Ireland: Attention shifts to DC as health of DB sector improves
After several large changes to Irish defined benefit regulation, bigger changes are on the horizon for the defined contribution sector, as the government seeks to boost pension coverage
Regulation in summary
• Funding levels have improved among Irish defined benefit schemes despite some funds failing to submit recovery plans two years after the deadline.
• An end to the 0.15% pensions levy, with revenue to be used to pay for any double-insolvency costs incurred as a result of the Waterford Crystal ruling.
• Members of the Pensions Council have been announced. They will review the costs and fees associated with DC funds.
• Launch of the Universal Retirement Savings Group is set to design a road map by December to help boost the level of retirement saving through auto-enrolment or compulsion.
• Formal launch of the Ireland Strategic Investment Fund will be followed by details of its investment strategy for investing in the Irish economy.
After years of regulatory change that led to the reinstatement of minimum funding standards for defined benefit (DB) pension funds, in the past year there has been noticeably less change for the Irish pensions sector.
The Pensions Authority, the revamped regulator, still had to contend with a significant minority of DB funds in breach of the funding standard nearly two years after the June 2013 deadline. In February 2015 it announced that 30 of the more than 700 DB funds had still not submitted funding proposals – but, overall, the health of the universe of legacy funds is gradually improving. Compared with levels during the crisis when 80% of funds failed minimum requirements, 59% of DB funds complied with the minimum requirements by the beginning of 2015.
A sign that things are returning to normal is that the 0.15% levy on pension assets came to an end in June 2015, with the income ostensibly earmarked to fund any instances where beneficiaries lost out because of a double insolvency of both their sponsoring company and their DB fund.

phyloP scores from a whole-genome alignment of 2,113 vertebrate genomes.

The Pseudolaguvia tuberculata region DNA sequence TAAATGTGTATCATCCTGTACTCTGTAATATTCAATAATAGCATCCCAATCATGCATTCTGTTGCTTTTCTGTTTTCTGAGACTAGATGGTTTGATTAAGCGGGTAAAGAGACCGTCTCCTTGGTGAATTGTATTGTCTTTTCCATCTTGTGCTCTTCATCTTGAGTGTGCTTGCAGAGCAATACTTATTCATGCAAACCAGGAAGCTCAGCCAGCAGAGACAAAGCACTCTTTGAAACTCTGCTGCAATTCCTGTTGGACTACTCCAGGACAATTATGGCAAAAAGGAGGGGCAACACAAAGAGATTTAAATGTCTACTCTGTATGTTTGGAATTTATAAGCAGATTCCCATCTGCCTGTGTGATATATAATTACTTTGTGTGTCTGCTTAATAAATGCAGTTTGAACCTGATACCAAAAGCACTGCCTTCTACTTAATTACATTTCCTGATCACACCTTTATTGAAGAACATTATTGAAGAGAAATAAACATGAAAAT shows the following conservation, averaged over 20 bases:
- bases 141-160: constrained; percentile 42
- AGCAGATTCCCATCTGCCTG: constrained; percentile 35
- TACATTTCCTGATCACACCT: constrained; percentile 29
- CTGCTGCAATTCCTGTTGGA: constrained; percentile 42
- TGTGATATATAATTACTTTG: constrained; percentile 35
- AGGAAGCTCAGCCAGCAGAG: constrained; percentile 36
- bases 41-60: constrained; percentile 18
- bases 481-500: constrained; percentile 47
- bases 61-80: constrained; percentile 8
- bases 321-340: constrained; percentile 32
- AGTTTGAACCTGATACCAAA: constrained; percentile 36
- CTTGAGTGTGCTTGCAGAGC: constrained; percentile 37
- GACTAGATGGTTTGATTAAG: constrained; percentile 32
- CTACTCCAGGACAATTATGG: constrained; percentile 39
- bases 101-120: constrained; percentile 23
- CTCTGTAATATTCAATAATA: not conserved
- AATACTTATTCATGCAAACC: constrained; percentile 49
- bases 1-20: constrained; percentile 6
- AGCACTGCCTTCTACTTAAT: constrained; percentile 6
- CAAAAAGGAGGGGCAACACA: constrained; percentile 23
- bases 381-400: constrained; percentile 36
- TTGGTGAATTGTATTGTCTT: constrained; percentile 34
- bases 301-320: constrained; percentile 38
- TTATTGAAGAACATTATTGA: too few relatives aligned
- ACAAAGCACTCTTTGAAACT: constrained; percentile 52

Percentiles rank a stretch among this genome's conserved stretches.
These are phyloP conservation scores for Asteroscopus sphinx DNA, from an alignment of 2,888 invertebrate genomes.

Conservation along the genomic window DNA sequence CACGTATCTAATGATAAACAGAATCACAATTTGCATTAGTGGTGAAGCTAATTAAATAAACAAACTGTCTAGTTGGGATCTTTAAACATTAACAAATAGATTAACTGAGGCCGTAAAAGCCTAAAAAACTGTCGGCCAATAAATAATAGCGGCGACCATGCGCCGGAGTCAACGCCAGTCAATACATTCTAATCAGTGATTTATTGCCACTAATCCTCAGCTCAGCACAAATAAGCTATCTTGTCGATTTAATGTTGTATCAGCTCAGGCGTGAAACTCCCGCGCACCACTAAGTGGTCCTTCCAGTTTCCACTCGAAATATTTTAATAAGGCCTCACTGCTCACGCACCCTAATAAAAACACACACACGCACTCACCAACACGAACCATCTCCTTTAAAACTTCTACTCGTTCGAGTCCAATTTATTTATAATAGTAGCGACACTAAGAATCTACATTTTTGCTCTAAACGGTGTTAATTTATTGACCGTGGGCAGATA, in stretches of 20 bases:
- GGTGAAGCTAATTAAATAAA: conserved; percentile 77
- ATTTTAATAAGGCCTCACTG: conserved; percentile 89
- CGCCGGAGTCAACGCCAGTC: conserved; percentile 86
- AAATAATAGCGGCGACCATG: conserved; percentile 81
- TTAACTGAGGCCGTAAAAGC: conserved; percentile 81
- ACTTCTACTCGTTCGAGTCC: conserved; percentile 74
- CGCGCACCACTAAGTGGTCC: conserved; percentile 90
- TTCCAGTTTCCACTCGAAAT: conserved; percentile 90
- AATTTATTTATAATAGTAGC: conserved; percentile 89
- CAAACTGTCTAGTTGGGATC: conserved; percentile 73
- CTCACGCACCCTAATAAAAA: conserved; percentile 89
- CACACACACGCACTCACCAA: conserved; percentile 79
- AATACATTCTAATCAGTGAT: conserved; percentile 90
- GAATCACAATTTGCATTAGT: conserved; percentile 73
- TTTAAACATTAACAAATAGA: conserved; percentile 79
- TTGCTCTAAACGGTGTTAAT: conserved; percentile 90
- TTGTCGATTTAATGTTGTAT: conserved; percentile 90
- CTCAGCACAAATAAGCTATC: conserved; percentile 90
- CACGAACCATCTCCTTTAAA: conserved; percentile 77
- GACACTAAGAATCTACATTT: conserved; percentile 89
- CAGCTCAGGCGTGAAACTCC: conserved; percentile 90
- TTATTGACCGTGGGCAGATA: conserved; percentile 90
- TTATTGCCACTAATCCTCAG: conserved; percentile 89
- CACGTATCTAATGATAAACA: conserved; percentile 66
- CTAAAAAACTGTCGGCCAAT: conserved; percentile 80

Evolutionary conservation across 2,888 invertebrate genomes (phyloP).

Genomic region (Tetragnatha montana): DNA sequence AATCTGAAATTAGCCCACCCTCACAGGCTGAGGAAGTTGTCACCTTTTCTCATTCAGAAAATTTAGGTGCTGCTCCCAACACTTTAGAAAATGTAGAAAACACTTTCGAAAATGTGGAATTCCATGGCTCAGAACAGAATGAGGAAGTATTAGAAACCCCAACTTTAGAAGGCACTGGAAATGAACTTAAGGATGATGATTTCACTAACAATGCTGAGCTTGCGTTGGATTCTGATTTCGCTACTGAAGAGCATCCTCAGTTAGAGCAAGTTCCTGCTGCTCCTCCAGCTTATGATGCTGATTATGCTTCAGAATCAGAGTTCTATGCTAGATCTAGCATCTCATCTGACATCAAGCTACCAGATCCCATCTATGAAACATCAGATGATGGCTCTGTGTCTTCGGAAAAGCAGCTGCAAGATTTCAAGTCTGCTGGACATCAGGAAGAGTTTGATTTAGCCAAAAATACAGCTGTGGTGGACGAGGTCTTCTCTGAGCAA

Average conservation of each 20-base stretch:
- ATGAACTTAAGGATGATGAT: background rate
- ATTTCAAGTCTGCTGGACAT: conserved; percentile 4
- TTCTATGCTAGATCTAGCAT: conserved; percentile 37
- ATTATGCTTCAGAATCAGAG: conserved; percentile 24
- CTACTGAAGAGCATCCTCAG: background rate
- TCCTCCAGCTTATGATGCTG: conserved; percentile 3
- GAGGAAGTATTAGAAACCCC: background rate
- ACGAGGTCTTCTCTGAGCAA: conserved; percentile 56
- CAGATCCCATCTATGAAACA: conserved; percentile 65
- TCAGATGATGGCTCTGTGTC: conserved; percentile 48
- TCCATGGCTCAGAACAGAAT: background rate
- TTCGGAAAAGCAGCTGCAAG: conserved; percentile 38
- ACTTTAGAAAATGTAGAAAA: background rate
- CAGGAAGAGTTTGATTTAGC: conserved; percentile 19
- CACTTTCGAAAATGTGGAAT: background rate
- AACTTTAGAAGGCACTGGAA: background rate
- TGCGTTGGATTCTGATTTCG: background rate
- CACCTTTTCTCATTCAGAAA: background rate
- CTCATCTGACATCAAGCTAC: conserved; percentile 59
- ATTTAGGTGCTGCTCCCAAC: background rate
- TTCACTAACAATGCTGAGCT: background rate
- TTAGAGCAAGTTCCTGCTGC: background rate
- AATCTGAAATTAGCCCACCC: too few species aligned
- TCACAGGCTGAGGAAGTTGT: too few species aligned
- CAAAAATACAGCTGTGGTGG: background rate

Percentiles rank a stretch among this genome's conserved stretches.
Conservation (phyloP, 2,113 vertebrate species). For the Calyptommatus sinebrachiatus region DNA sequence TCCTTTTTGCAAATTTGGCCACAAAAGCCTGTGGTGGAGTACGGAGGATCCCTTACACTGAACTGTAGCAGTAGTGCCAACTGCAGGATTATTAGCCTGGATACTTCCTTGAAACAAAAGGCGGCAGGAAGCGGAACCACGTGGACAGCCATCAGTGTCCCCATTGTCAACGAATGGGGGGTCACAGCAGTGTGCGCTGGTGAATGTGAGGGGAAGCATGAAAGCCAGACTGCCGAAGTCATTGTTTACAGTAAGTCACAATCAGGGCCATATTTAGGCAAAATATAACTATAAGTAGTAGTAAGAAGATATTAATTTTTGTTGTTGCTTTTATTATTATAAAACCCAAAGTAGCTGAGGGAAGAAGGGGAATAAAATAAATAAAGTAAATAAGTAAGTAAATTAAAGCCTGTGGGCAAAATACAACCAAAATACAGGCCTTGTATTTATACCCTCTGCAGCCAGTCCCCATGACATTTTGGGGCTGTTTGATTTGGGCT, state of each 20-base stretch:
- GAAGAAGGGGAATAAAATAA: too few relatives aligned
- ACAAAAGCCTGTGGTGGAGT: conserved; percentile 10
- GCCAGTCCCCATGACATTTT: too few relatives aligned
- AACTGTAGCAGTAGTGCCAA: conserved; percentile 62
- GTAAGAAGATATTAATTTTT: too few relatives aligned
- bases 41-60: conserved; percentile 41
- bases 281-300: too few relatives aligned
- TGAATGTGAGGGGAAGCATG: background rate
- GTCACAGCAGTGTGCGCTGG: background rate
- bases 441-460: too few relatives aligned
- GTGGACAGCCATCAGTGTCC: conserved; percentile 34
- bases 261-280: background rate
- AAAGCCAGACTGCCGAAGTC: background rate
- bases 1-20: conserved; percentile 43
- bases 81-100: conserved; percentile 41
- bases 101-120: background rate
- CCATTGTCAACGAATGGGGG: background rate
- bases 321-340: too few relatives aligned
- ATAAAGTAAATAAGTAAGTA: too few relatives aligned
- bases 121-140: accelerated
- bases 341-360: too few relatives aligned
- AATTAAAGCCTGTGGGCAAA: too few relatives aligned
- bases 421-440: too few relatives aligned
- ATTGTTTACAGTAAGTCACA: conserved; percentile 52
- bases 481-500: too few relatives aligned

Under the Social Welfare and Pensions (No. 2) Act 2014, passed in October 2014, any beneficiary whose benefits were reduced as a result of a double insolvency – at least from the time of the collapse of Waterford Crystal in 2007 until late 2013, when new rules governing the division of assets upon wind-up were agreed – would have the shortfall made up by the Irish exchequer. Members would only be entitled to additional income from the state if they lost at least half of their entitlements, or annual payments fell below €12,000 as a result of the scheme’s closure.
The Pensions Authority also urged trustees to follow new best practice guidelines, spelling out in its DB financial management guidelines several areas that would need to be addressed regularly. The document, published in May this year after earlier consultation, set out best practice for several areas, including the collection of scheme data, governance and regular processes – such as discussion of manager performance and review of fees – that should take place at least annually or every three years.